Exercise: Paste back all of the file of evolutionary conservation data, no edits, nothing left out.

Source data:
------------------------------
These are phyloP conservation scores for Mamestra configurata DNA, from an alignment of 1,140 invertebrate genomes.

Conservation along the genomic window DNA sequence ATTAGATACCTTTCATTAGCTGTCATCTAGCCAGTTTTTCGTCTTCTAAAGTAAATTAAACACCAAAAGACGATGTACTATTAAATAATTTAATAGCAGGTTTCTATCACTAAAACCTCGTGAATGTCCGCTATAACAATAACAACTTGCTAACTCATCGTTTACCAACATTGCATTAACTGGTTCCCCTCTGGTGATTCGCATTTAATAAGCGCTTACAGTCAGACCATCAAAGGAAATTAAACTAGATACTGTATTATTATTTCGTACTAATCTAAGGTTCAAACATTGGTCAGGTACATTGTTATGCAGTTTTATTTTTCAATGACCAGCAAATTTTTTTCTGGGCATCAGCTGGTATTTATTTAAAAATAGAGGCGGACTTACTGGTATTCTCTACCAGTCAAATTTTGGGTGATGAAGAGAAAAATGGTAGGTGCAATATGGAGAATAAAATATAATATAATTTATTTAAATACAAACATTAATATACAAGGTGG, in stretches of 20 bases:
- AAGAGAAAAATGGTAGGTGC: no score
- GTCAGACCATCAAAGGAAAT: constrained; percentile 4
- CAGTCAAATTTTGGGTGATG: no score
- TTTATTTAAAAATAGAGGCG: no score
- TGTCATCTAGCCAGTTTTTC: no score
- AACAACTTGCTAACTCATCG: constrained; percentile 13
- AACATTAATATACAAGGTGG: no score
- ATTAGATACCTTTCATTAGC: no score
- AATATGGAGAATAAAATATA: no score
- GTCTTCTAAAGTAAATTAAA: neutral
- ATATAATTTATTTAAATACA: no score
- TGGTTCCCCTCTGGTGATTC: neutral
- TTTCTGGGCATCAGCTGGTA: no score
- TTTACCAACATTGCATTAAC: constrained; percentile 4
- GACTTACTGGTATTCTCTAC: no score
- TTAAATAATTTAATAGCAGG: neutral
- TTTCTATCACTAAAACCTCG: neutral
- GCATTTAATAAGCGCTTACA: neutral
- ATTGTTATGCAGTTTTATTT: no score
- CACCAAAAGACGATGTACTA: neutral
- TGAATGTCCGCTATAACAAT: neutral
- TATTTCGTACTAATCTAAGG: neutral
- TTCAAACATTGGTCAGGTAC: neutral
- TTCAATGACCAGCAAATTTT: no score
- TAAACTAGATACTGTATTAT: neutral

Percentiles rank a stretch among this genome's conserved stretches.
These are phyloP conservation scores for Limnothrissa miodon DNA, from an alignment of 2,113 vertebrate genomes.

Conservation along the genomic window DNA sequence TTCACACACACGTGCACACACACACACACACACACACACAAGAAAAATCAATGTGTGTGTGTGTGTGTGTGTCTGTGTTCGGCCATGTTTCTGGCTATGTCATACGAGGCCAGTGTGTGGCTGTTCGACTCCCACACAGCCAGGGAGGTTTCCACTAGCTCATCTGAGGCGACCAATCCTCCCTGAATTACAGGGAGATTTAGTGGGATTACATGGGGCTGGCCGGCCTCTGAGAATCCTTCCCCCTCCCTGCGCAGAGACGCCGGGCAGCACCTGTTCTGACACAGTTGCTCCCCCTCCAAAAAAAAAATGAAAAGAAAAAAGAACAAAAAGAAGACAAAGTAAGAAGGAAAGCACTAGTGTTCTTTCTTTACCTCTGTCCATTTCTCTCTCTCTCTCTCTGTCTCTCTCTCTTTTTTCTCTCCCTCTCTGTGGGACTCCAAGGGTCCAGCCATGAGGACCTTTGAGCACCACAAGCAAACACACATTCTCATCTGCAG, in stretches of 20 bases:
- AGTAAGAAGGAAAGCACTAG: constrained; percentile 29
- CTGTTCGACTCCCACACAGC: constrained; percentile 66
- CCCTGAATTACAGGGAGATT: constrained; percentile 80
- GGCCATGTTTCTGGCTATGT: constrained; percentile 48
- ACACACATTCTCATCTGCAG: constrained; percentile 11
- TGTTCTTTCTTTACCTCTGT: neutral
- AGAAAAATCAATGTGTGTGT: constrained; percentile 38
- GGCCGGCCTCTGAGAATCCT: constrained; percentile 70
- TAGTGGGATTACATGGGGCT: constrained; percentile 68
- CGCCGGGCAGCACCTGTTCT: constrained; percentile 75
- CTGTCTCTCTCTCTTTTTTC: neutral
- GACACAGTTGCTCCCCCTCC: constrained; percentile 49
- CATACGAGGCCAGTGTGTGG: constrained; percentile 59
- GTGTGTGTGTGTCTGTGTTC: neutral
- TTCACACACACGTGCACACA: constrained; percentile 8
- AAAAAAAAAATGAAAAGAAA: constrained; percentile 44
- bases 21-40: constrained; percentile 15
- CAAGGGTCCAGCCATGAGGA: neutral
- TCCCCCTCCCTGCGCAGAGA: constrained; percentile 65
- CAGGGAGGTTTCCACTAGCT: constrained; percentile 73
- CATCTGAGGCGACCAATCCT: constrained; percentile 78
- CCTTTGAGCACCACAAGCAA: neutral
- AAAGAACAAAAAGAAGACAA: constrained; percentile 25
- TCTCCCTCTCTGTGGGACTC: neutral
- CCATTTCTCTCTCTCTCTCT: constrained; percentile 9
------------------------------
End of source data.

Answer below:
These are phyloP conservation scores for Mamestra configurata DNA, from an alignment of 1,140 invertebrate genomes.

Conservation along the genomic window DNA sequence ATTAGATACCTTTCATTAGCTGTCATCTAGCCAGTTTTTCGTCTTCTAAAGTAAATTAAACACCAAAAGACGATGTACTATTAAATAATTTAATAGCAGGTTTCTATCACTAAAACCTCGTGAATGTCCGCTATAACAATAACAACTTGCTAACTCATCGTTTACCAACATTGCATTAACTGGTTCCCCTCTGGTGATTCGCATTTAATAAGCGCTTACAGTCAGACCATCAAAGGAAATTAAACTAGATACTGTATTATTATTTCGTACTAATCTAAGGTTCAAACATTGGTCAGGTACATTGTTATGCAGTTTTATTTTTCAATGACCAGCAAATTTTTTTCTGGGCATCAGCTGGTATTTATTTAAAAATAGAGGCGGACTTACTGGTATTCTCTACCAGTCAAATTTTGGGTGATGAAGAGAAAAATGGTAGGTGCAATATGGAGAATAAAATATAATATAATTTATTTAAATACAAACATTAATATACAAGGTGG, in stretches of 20 bases:
- AAGAGAAAAATGGTAGGTGC: no score
- GTCAGACCATCAAAGGAAAT: constrained; percentile 4
- CAGTCAAATTTTGGGTGATG: no score
- TTTATTTAAAAATAGAGGCG: no score
- TGTCATCTAGCCAGTTTTTC: no score
- AACAACTTGCTAACTCATCG: constrained; percentile 13
- AACATTAATATACAAGGTGG: no score
- ATTAGATACCTTTCATTAGC: no score
- AATATGGAGAATAAAATATA: no score
- GTCTTCTAAAGTAAATTAAA: neutral
- ATATAATTTATTTAAATACA: no score
- TGGTTCCCCTCTGGTGATTC: neutral
- TTTCTGGGCATCAGCTGGTA: no score
- TTTACCAACATTGCATTAAC: constrained; percentile 4
- GACTTACTGGTATTCTCTAC: no score
- TTAAATAATTTAATAGCAGG: neutral
- TTTCTATCACTAAAACCTCG: neutral
- GCATTTAATAAGCGCTTACA: neutral
- ATTGTTATGCAGTTTTATTT: no score
- CACCAAAAGACGATGTACTA: neutral
- TGAATGTCCGCTATAACAAT: neutral
- TATTTCGTACTAATCTAAGG: neutral
- TTCAAACATTGGTCAGGTAC: neutral
- TTCAATGACCAGCAAATTTT: no score
- TAAACTAGATACTGTATTAT: neutral

Percentiles rank a stretch among this genome's conserved stretches.
These are phyloP conservation scores for Limnothrissa miodon DNA, from an alignment of 2,113 vertebrate genomes.

Conservation along the genomic window DNA sequence TTCACACACACGTGCACACACACACACACACACACACACAAGAAAAATCAATGTGTGTGTGTGTGTGTGTGTCTGTGTTCGGCCATGTTTCTGGCTATGTCATACGAGGCCAGTGTGTGGCTGTTCGACTCCCACACAGCCAGGGAGGTTTCCACTAGCTCATCTGAGGCGACCAATCCTCCCTGAATTACAGGGAGATTTAGTGGGATTACATGGGGCTGGCCGGCCTCTGAGAATCCTTCCCCCTCCCTGCGCAGAGACGCCGGGCAGCACCTGTTCTGACACAGTTGCTCCCCCTCCAAAAAAAAAATGAAAAGAAAAAAGAACAAAAAGAAGACAAAGTAAGAAGGAAAGCACTAGTGTTCTTTCTTTACCTCTGTCCATTTCTCTCTCTCTCTCTCTGTCTCTCTCTCTTTTTTCTCTCCCTCTCTGTGGGACTCCAAGGGTCCAGCCATGAGGACCTTTGAGCACCACAAGCAAACACACATTCTCATCTGCAG, in stretches of 20 bases:
- AGTAAGAAGGAAAGCACTAG: constrained; percentile 29
- CTGTTCGACTCCCACACAGC: constrained; percentile 66
- CCCTGAATTACAGGGAGATT: constrained; percentile 80
- GGCCATGTTTCTGGCTATGT: constrained; percentile 48
- ACACACATTCTCATCTGCAG: constrained; percentile 11
- TGTTCTTTCTTTACCTCTGT: neutral
- AGAAAAATCAATGTGTGTGT: constrained; percentile 38
- GGCCGGCCTCTGAGAATCCT: constrained; percentile 70
- TAGTGGGATTACATGGGGCT: constrained; percentile 68
- CGCCGGGCAGCACCTGTTCT: constrained; percentile 75
- CTGTCTCTCTCTCTTTTTTC: neutral
- GACACAGTTGCTCCCCCTCC: constrained; percentile 49
- CATACGAGGCCAGTGTGTGG: constrained; percentile 59
- GTGTGTGTGTGTCTGTGTTC: neutral
- TTCACACACACGTGCACACA: constrained; percentile 8
- AAAAAAAAAATGAAAAGAAA: constrained; percentile 44
- bases 21-40: constrained; percentile 15
- CAAGGGTCCAGCCATGAGGA: neutral
- TCCCCCTCCCTGCGCAGAGA: constrained; percentile 65
- CAGGGAGGTTTCCACTAGCT: constrained; percentile 73
- CATCTGAGGCGACCAATCCT: constrained; percentile 78
- CCTTTGAGCACCACAAGCAA: neutral
- AAAGAACAAAAAGAAGACAA: constrained; percentile 25
- TCTCCCTCTCTGTGGGACTC: neutral
- CCATTTCTCTCTCTCTCTCT: constrained; percentile 9